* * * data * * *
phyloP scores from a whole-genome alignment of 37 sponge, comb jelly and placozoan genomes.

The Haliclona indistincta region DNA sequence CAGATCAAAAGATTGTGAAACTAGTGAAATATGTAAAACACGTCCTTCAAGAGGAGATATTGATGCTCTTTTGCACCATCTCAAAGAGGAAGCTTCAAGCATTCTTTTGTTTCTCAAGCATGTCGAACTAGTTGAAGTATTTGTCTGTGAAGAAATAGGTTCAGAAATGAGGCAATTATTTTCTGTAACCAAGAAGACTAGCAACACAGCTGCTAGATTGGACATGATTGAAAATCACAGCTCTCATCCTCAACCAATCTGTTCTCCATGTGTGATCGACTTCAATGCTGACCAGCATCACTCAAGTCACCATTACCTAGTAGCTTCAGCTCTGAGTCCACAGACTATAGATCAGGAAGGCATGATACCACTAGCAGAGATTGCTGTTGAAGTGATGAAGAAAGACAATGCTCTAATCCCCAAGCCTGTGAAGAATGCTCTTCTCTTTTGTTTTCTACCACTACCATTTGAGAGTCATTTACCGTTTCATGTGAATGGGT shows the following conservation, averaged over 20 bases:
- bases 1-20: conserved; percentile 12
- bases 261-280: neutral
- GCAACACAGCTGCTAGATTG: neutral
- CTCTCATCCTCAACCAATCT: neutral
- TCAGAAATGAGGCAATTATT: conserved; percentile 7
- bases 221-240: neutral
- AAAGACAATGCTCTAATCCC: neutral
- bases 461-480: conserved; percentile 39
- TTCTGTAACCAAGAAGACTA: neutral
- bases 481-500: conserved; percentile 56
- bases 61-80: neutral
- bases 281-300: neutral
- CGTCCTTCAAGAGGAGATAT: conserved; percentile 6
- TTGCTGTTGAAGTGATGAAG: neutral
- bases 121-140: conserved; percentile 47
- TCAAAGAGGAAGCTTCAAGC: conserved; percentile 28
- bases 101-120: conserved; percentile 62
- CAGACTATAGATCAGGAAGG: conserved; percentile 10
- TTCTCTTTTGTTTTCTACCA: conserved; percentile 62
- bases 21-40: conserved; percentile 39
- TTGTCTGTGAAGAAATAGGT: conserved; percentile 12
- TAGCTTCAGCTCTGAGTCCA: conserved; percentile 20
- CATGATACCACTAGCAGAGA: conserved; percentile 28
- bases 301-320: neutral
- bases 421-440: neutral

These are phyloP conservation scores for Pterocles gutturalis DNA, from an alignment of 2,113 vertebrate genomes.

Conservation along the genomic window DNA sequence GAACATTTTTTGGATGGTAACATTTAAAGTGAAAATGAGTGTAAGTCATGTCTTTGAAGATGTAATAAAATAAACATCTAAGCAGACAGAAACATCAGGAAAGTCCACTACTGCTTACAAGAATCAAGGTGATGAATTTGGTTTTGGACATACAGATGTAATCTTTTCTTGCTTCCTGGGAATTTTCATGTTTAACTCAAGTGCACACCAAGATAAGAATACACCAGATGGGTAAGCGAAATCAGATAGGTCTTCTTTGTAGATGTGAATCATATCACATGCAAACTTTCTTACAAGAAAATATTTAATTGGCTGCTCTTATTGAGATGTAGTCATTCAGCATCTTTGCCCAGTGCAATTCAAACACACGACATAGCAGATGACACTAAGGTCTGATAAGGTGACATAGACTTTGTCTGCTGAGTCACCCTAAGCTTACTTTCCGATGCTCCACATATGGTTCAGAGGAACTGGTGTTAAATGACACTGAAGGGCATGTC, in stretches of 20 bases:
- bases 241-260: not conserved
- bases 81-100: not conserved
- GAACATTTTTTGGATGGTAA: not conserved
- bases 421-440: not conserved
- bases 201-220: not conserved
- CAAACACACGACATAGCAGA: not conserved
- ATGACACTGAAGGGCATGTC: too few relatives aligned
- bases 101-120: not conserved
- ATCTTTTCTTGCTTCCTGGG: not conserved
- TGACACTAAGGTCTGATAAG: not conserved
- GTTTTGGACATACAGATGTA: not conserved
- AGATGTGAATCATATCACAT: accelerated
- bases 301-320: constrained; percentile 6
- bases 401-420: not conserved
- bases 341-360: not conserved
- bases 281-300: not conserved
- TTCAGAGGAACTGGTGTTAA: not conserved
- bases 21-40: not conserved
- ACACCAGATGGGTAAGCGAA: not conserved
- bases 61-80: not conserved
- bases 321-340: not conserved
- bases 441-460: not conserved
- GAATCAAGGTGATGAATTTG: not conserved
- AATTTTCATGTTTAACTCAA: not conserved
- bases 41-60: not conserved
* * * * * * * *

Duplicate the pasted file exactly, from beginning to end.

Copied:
phyloP scores from a whole-genome alignment of 37 sponge, comb jelly and placozoan genomes.

The Haliclona indistincta region DNA sequence CAGATCAAAAGATTGTGAAACTAGTGAAATATGTAAAACACGTCCTTCAAGAGGAGATATTGATGCTCTTTTGCACCATCTCAAAGAGGAAGCTTCAAGCATTCTTTTGTTTCTCAAGCATGTCGAACTAGTTGAAGTATTTGTCTGTGAAGAAATAGGTTCAGAAATGAGGCAATTATTTTCTGTAACCAAGAAGACTAGCAACACAGCTGCTAGATTGGACATGATTGAAAATCACAGCTCTCATCCTCAACCAATCTGTTCTCCATGTGTGATCGACTTCAATGCTGACCAGCATCACTCAAGTCACCATTACCTAGTAGCTTCAGCTCTGAGTCCACAGACTATAGATCAGGAAGGCATGATACCACTAGCAGAGATTGCTGTTGAAGTGATGAAGAAAGACAATGCTCTAATCCCCAAGCCTGTGAAGAATGCTCTTCTCTTTTGTTTTCTACCACTACCATTTGAGAGTCATTTACCGTTTCATGTGAATGGGT shows the following conservation, averaged over 20 bases:
- bases 1-20: conserved; percentile 12
- bases 261-280: neutral
- GCAACACAGCTGCTAGATTG: neutral
- CTCTCATCCTCAACCAATCT: neutral
- TCAGAAATGAGGCAATTATT: conserved; percentile 7
- bases 221-240: neutral
- AAAGACAATGCTCTAATCCC: neutral
- bases 461-480: conserved; percentile 39
- TTCTGTAACCAAGAAGACTA: neutral
- bases 481-500: conserved; percentile 56
- bases 61-80: neutral
- bases 281-300: neutral
- CGTCCTTCAAGAGGAGATAT: conserved; percentile 6
- TTGCTGTTGAAGTGATGAAG: neutral
- bases 121-140: conserved; percentile 47
- TCAAAGAGGAAGCTTCAAGC: conserved; percentile 28
- bases 101-120: conserved; percentile 62
- CAGACTATAGATCAGGAAGG: conserved; percentile 10
- TTCTCTTTTGTTTTCTACCA: conserved; percentile 62
- bases 21-40: conserved; percentile 39
- TTGTCTGTGAAGAAATAGGT: conserved; percentile 12
- TAGCTTCAGCTCTGAGTCCA: conserved; percentile 20
- CATGATACCACTAGCAGAGA: conserved; percentile 28
- bases 301-320: neutral
- bases 421-440: neutral

These are phyloP conservation scores for Pterocles gutturalis DNA, from an alignment of 2,113 vertebrate genomes.

Conservation along the genomic window DNA sequence GAACATTTTTTGGATGGTAACATTTAAAGTGAAAATGAGTGTAAGTCATGTCTTTGAAGATGTAATAAAATAAACATCTAAGCAGACAGAAACATCAGGAAAGTCCACTACTGCTTACAAGAATCAAGGTGATGAATTTGGTTTTGGACATACAGATGTAATCTTTTCTTGCTTCCTGGGAATTTTCATGTTTAACTCAAGTGCACACCAAGATAAGAATACACCAGATGGGTAAGCGAAATCAGATAGGTCTTCTTTGTAGATGTGAATCATATCACATGCAAACTTTCTTACAAGAAAATATTTAATTGGCTGCTCTTATTGAGATGTAGTCATTCAGCATCTTTGCCCAGTGCAATTCAAACACACGACATAGCAGATGACACTAAGGTCTGATAAGGTGACATAGACTTTGTCTGCTGAGTCACCCTAAGCTTACTTTCCGATGCTCCACATATGGTTCAGAGGAACTGGTGTTAAATGACACTGAAGGGCATGTC, in stretches of 20 bases:
- bases 241-260: not conserved
- bases 81-100: not conserved
- GAACATTTTTTGGATGGTAA: not conserved
- bases 421-440: not conserved
- bases 201-220: not conserved
- CAAACACACGACATAGCAGA: not conserved
- ATGACACTGAAGGGCATGTC: too few relatives aligned
- bases 101-120: not conserved
- ATCTTTTCTTGCTTCCTGGG: not conserved
- TGACACTAAGGTCTGATAAG: not conserved
- GTTTTGGACATACAGATGTA: not conserved
- AGATGTGAATCATATCACAT: accelerated
- bases 301-320: constrained; percentile 6
- bases 401-420: not conserved
- bases 341-360: not conserved
- bases 281-300: not conserved
- TTCAGAGGAACTGGTGTTAA: not conserved
- bases 21-40: not conserved
- ACACCAGATGGGTAAGCGAA: not conserved
- bases 61-80: not conserved
- bases 321-340: not conserved
- bases 441-460: not conserved
- GAATCAAGGTGATGAATTTG: not conserved
- AATTTTCATGTTTAACTCAA: not conserved
- bases 41-60: not conserved